New Iron Therapy Successful in Reducing ESA Dosing

A novel iron supplement therapy under development at Rockwell Medical significantly reduced erythropoietin-stimulating agent (ESA) dosing by 37 percent over the course of a recent 9-month study. A randomized placebo-controlled phase II clinical trial demonstrated that the drug—soluble ferric pyrophosphate (SFP)—met the primary end point of lowering ESA use in patients with end stage renal disease (ESRD) receiving hemodialysis.

Unlike other iron supplement therapies, which are given intravenously, SFP is mixed into dialysate and administered during dialysis. SFP’s unique mechanism simulates the body’s delivery of dietary iron, which could contribute to its efficacy. Upon entering the bloodstream, the drug quickly binds to apotransferrin and travels to bone marrow.

The phase II PRIME trial involved 108 patients with ESRD receiving hemodialysis randomized to receive dialysate either with or without SFP. Hemoglobin levels in both the SFP and placebo groups were similar at the beginning and end of the trial. However, the ESA dosing needed to maintain hemoglobin levels was significantly lower in the SFP group. In addition, SFP maintained iron balance without increasing iron stores in other organs and had a safety profile similar to placebo.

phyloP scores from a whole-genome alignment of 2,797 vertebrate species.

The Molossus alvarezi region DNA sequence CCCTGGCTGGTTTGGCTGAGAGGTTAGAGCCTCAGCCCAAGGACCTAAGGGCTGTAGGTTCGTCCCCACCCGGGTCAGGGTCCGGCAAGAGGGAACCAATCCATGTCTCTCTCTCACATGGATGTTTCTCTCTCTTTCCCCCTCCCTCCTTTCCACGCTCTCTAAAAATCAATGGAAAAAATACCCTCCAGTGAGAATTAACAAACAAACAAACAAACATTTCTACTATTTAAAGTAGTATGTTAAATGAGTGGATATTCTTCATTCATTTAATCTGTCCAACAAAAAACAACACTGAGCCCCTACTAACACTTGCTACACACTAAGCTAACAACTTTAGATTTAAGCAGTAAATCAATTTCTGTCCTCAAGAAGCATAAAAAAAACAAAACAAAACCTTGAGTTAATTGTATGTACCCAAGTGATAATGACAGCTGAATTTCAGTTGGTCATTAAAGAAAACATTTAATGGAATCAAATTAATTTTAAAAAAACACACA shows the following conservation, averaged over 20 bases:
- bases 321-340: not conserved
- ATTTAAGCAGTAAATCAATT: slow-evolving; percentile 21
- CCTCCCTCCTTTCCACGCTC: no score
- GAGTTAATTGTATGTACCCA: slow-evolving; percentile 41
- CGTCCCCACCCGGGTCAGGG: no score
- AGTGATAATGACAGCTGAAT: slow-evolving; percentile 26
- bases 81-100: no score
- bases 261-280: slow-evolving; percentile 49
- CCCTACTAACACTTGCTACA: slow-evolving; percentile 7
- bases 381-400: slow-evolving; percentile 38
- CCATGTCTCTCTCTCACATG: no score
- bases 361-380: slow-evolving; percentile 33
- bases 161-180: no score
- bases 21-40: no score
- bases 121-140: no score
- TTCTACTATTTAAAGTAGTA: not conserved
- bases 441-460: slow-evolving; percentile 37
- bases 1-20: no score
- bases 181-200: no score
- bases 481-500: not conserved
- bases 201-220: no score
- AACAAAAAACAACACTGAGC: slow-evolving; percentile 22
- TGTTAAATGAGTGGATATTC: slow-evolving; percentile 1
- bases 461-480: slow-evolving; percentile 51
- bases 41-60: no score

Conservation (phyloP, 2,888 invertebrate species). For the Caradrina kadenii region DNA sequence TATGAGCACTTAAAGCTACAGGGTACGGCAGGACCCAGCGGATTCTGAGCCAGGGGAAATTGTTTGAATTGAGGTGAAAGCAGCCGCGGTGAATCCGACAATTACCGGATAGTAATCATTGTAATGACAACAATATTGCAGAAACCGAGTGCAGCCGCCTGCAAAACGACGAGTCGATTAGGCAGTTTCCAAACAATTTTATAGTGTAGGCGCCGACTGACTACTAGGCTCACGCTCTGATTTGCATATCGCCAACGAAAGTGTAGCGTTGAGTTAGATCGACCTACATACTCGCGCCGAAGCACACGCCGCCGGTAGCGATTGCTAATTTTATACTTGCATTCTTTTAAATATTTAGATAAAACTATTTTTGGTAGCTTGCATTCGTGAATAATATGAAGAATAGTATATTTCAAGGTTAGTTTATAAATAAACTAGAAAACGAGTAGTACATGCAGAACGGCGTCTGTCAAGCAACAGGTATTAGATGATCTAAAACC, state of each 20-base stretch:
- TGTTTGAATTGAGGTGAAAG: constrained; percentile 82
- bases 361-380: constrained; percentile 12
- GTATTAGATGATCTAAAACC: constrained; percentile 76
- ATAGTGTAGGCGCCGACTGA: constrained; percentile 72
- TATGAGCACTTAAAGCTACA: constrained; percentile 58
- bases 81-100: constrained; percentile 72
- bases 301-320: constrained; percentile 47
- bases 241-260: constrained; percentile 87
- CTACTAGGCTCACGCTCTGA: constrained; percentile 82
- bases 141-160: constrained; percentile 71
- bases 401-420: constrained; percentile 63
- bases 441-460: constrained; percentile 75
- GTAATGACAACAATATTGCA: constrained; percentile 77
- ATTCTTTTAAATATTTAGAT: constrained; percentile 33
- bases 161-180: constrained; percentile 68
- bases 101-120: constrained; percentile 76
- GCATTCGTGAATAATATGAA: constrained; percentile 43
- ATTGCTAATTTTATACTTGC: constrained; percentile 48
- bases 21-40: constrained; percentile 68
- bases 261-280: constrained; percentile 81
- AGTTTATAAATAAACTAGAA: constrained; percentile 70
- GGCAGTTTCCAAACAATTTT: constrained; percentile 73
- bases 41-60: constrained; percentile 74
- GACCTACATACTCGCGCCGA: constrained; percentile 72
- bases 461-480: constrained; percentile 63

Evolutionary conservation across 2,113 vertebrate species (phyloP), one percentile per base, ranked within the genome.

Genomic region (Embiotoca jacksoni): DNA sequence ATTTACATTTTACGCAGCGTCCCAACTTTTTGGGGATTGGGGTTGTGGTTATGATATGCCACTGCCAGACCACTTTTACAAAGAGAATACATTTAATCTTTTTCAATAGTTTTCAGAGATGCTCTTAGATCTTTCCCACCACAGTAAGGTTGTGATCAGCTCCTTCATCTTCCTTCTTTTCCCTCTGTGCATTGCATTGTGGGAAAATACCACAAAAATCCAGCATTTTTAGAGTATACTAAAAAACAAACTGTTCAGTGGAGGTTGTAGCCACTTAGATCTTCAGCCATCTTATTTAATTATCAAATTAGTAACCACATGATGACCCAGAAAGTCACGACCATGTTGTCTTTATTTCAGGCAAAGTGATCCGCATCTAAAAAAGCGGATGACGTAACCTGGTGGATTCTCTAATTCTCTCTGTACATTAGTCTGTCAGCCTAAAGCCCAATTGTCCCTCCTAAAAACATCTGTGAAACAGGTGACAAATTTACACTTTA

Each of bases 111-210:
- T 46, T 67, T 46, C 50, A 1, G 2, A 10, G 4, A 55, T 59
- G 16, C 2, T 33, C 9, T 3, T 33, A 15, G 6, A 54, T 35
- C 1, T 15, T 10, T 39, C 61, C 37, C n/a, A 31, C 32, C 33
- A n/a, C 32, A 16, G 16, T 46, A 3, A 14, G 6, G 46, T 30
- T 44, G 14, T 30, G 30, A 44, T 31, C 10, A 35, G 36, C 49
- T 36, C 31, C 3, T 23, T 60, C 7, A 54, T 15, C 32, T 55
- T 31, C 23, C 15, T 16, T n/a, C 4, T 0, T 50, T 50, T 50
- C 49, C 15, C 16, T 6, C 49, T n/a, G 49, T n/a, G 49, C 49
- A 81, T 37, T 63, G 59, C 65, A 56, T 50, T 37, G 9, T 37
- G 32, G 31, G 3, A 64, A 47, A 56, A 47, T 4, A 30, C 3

“We believe that SFP’s unique ability to treat iron deficiency while dramatically reducing the need for ESA, without increasing iron stores, strengthens SFP’s potential to become the market leading iron therapy treatment for CKD-HD patients,” said Rockwell Medical President and CEO Robert Chioini. “SFP’s ability to substantially reduce ESA use in the treatment of anemia should translate into significant cost savings in dialysis care while potentially lowering the serious risks associated with the dosing of ESAs.”

Based in Michigan, Rockwell Medical is currently conducting a phase III trial of SFP for use in the treatment of anemia in patients with ESRD who are receiving hemodialysis. At the trial’s conclusion, the company anticipates filing a new drug application with the U.S. Food and Drug Administration by the end of 2013.